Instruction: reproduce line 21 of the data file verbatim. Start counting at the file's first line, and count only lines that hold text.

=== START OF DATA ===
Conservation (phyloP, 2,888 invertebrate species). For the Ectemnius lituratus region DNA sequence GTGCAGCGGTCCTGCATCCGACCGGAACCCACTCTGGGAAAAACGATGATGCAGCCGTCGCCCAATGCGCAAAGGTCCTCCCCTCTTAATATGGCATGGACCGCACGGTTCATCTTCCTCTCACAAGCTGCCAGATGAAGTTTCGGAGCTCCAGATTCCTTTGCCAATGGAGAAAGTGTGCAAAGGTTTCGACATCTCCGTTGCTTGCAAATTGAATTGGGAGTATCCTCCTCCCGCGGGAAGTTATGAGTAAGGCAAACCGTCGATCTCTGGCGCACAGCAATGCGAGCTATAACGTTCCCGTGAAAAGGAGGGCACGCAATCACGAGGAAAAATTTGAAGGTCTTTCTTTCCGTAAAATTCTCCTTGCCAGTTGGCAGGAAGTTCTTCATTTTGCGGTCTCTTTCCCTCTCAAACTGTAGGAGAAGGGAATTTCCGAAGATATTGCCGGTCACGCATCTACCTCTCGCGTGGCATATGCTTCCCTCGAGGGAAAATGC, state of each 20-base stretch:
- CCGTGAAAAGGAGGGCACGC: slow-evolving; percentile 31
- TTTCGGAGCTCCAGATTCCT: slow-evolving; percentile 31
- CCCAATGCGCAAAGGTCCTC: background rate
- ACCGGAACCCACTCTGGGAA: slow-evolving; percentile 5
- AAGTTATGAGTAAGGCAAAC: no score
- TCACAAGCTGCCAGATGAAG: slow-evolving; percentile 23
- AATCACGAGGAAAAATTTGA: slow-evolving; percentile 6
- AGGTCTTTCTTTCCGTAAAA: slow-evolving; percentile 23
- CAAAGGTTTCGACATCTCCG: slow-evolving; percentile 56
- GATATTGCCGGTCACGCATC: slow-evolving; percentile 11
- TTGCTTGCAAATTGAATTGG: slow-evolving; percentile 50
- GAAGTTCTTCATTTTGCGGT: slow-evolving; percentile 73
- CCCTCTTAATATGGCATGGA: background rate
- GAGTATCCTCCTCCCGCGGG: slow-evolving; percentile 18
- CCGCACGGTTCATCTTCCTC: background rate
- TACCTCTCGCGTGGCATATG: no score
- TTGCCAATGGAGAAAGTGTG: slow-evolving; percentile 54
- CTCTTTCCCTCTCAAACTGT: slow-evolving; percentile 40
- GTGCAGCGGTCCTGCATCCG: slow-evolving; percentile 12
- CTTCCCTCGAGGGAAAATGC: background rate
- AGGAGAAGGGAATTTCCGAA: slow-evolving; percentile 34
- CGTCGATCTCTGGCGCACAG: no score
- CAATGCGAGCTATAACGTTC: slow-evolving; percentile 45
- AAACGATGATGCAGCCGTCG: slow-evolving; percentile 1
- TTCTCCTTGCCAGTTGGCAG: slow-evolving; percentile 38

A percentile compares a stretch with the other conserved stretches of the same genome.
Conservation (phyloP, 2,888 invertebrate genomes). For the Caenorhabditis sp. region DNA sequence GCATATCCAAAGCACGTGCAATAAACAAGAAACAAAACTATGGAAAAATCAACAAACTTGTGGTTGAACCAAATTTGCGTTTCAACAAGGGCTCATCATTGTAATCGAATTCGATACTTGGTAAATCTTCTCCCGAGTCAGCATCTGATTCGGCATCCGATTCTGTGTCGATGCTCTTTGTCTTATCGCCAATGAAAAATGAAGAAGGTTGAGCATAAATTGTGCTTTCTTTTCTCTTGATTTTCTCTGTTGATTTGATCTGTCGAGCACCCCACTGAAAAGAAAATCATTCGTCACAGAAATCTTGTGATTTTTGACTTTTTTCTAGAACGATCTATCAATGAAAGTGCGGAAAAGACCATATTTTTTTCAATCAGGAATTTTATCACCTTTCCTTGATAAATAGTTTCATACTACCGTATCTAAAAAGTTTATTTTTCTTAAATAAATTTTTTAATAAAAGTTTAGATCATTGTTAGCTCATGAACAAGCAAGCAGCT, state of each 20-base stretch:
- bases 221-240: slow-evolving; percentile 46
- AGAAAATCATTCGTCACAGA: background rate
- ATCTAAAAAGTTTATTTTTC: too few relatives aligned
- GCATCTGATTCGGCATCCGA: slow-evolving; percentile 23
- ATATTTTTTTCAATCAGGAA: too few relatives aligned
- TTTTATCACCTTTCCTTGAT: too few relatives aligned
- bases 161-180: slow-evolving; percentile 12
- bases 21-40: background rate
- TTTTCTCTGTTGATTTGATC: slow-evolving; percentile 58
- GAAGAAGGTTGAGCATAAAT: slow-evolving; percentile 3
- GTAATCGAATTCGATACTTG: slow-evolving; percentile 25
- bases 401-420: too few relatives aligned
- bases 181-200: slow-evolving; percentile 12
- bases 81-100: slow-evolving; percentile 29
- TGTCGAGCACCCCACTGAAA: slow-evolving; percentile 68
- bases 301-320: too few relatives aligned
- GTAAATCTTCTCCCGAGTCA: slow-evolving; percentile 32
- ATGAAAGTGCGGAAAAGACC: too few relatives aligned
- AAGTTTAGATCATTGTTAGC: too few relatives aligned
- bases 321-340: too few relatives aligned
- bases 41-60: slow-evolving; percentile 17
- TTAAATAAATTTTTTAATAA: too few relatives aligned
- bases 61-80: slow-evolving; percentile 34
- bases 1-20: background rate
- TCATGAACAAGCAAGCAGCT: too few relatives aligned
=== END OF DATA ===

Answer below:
- CTTCCCTCGAGGGAAAATGC: background rate